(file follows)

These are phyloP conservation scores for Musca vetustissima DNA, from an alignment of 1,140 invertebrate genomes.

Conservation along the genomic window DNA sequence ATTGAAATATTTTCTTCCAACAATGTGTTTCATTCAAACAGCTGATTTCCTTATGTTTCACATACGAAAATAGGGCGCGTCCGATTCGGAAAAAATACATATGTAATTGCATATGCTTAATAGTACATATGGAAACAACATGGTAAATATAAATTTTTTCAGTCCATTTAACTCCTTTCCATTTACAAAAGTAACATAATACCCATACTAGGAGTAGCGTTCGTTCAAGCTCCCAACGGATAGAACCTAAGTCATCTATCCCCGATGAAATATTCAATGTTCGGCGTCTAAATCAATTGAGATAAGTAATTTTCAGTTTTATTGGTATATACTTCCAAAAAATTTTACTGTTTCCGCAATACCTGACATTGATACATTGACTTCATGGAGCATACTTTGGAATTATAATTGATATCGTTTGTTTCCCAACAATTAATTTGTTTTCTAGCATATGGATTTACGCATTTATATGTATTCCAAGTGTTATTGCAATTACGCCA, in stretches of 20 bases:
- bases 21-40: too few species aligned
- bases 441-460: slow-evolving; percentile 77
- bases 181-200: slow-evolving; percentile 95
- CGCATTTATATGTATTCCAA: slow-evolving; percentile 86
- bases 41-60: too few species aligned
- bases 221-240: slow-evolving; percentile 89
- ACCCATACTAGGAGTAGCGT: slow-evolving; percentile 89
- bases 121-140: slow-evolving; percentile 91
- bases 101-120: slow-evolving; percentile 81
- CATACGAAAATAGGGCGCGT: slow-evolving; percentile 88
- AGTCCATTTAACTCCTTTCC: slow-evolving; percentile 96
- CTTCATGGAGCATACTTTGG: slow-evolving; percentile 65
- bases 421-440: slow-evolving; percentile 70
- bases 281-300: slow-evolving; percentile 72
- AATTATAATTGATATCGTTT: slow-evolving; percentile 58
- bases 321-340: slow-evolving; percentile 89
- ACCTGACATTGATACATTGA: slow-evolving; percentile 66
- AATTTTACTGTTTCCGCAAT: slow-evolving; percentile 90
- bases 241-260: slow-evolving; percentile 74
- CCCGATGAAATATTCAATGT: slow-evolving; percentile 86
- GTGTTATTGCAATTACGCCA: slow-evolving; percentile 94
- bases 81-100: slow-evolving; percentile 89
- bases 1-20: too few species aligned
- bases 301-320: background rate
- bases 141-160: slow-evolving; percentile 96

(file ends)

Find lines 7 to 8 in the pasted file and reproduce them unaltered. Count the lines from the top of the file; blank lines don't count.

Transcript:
- bases 41-60: too few species aligned
- bases 221-240: slow-evolving; percentile 89